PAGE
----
According to the CDC, nearly 25% of employed Hispanic and Black workers are employed in service industry jobs compared to 16% of non-Hispanic Whites. As the pandemic began, this employment sector took the biggest hit, leaving many people of color unemployed at higher rates than their White counterparts. Even pre-COVID, unemployment rates for these segments of the population were not equal. According to the US Joint Economic Committee, historically, the unemployment rate for Black Americans has been approximately twice the rate for White Americans. In 2020, pre-COVID, this continues to be the case: 6.0% for Black workers and only 3.1% for White workers. The trickle down effect on health starts with a secure job.
It is also quite easy to fall into poverty once unemployed if you lack financial reserves or family members who have the ability to support you. In Boston, for example, the median net worth of non-immigrant African Americans is $8, while it’s $247,500 for Whites. Unfortunately, this enormous disparity did not happen by accident, and instead stems from systemic racial injustices causing immeasurable consequences to the Black community. Whether it be atrocities such as the massacre of Black Wall Street or keeping minority populations from purchasing real estate in desirable areas through redlining, systemic racism has continually prevented wealth accumulation for Black communities.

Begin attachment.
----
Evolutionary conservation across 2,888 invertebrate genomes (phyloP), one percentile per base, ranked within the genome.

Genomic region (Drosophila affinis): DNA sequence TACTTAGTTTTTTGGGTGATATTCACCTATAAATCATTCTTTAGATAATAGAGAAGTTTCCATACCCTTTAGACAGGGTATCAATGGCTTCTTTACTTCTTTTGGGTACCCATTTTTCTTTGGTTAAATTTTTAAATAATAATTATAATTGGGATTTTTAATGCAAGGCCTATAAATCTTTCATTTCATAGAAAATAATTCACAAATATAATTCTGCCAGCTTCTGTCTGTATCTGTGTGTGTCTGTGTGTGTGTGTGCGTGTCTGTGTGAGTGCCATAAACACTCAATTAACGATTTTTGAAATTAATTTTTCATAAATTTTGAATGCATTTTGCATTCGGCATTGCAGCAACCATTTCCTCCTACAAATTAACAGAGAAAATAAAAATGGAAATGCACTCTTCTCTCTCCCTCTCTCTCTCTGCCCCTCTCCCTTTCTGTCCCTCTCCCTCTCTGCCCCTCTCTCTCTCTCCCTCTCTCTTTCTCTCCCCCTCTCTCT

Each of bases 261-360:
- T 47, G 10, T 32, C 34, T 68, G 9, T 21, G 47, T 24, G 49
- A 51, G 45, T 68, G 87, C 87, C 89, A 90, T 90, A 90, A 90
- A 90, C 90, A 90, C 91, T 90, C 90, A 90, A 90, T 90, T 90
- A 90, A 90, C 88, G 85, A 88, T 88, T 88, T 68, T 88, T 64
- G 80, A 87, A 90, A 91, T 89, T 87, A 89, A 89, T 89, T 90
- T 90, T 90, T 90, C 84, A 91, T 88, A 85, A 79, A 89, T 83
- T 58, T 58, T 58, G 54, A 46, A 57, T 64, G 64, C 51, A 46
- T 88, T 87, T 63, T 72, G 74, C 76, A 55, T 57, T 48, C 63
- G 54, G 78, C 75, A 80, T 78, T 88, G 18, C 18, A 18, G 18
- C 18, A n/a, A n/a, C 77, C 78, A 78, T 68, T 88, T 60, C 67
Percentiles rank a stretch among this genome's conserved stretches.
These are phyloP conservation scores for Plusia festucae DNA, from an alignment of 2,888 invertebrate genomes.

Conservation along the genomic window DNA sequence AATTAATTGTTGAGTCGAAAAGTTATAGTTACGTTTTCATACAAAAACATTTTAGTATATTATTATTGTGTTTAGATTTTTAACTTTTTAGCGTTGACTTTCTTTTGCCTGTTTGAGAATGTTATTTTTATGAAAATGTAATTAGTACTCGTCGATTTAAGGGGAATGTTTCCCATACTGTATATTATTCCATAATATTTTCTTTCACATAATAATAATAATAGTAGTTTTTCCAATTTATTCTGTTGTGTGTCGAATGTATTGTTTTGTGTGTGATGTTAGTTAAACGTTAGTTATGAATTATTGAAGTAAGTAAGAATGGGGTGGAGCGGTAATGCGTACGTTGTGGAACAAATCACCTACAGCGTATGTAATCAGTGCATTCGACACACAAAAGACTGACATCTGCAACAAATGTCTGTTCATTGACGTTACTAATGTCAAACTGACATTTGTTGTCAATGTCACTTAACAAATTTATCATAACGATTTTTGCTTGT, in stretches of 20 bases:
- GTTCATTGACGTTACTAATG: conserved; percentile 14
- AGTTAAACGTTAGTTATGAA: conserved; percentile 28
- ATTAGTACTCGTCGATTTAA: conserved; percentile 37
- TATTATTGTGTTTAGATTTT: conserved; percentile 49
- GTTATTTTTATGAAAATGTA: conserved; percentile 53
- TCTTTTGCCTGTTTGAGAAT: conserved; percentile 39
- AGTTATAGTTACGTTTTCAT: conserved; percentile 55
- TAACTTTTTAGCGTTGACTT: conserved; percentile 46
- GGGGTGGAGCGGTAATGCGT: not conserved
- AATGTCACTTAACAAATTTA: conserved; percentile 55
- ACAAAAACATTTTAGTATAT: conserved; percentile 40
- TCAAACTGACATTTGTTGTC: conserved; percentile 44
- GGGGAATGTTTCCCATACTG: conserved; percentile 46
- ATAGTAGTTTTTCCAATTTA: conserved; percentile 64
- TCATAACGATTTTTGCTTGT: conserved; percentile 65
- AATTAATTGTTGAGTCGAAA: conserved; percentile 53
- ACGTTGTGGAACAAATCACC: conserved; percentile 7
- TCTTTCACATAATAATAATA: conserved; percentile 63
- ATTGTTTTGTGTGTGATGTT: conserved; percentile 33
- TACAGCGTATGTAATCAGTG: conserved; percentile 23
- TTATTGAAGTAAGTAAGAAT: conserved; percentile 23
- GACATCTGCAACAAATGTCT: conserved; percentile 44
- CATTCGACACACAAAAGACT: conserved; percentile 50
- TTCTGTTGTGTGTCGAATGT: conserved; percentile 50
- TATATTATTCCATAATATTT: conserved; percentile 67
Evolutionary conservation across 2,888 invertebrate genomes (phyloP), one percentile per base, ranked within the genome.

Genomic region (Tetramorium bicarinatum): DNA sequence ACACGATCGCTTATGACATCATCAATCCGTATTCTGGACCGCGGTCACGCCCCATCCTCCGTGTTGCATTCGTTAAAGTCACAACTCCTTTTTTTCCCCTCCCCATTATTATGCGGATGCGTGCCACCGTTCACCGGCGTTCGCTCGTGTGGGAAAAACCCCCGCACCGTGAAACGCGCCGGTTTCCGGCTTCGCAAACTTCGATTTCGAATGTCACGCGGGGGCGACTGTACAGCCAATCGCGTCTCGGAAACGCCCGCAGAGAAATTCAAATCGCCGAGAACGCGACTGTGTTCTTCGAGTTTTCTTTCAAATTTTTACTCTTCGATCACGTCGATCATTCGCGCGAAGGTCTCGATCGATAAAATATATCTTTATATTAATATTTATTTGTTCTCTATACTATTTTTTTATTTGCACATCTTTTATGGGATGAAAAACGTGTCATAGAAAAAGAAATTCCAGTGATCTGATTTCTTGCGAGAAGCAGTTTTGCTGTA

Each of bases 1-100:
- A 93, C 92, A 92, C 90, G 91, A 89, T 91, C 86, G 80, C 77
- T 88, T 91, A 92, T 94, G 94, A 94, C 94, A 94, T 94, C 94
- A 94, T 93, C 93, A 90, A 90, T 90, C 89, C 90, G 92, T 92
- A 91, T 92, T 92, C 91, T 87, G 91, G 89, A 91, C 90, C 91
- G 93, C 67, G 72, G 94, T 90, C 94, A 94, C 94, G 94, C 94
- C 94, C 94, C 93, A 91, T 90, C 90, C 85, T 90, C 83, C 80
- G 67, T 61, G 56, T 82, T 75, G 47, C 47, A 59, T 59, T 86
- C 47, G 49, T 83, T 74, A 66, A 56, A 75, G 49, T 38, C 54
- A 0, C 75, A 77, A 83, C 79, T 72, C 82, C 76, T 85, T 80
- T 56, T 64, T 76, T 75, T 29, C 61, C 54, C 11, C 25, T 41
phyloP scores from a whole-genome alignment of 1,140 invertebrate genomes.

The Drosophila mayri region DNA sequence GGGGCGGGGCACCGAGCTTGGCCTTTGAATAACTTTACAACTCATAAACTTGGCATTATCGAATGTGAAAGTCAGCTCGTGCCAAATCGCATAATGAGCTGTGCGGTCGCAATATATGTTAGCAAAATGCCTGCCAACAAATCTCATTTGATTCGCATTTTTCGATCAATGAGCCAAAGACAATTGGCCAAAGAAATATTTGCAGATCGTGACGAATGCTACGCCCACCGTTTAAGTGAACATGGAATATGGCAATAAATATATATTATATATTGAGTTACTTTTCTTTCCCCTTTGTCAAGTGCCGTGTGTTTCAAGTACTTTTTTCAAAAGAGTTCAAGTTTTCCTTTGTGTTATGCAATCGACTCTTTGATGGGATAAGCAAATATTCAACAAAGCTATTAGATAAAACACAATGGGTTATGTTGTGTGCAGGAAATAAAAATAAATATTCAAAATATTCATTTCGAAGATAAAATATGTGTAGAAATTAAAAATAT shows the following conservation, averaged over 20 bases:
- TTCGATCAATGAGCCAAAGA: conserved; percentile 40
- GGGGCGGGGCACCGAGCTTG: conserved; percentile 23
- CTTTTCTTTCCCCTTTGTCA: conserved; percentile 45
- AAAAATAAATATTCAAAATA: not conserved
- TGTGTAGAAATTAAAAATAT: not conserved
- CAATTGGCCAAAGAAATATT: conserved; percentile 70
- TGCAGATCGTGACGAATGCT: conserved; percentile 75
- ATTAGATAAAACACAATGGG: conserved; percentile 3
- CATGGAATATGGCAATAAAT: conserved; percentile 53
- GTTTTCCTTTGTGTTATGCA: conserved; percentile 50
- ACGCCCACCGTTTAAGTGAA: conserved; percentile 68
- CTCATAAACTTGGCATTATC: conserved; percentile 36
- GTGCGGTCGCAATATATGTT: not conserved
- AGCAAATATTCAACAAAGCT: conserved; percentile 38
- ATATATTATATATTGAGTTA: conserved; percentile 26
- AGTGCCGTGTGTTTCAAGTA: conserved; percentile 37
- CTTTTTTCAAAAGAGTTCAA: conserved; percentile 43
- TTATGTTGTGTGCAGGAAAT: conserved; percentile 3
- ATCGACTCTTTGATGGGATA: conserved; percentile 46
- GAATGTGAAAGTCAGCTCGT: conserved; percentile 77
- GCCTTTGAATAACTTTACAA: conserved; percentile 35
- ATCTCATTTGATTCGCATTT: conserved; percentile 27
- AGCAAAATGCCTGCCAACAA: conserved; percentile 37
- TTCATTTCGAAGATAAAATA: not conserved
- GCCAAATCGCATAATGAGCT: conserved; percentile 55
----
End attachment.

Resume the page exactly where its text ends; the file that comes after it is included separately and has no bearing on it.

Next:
You can’t have good health without proper housing, access to food and health insurance, and a good, stable job.
You can’t talk about health without talking about race
We know that a person’s race contributes significantly to their health. According to US News and World Report, Black Americans are sicker and die younger than their White American counterparts, even when education and income factors are controlled for. This also extends to Black children, who have a 500 percent higher death rate from asthma compared to White children.
The Journal of Perinatal Education reports that Black women are 2-6 times more likely to die from complications of pregnancy than White women, depending on where they live. Expressed differently, Black expectant and new mothers in the U.S. die at about the same rate as women in countries such as Mexico and Uzbekistan. Read that twice.
These poor health findings are not just simply explained by genetics or poverty. We are seeing that persistent discrimination and racism directly impact these disturbing statistics.
COVID-19 exacerbates health disparities for Black communities
According to a recently published article titled COVID-19 and African Americans, Black populations in major metropolitan areas are seeing disproportionately higher rates of COVID-19 cases and deaths. This includes cities like Chicago and states such as Louisiana, Michigan, and New York. They also report that the COVID-19 infection rate in predominantly Black counties in the US is more than 3-fold higher than that in predominantly White counties, and the death rate 6-fold higher. These figures should be terrifying, but may not be that surprising given what we have reviewed thus far. COVID-19 has highlighted the longstanding divide in health between White and non-White Americans. The ability to telecommute and social distance from clean and affordable housing is a privilege that fewer people of color have, thereby resulting in higher infection rates among a community already plagued with higher chronic health conditions.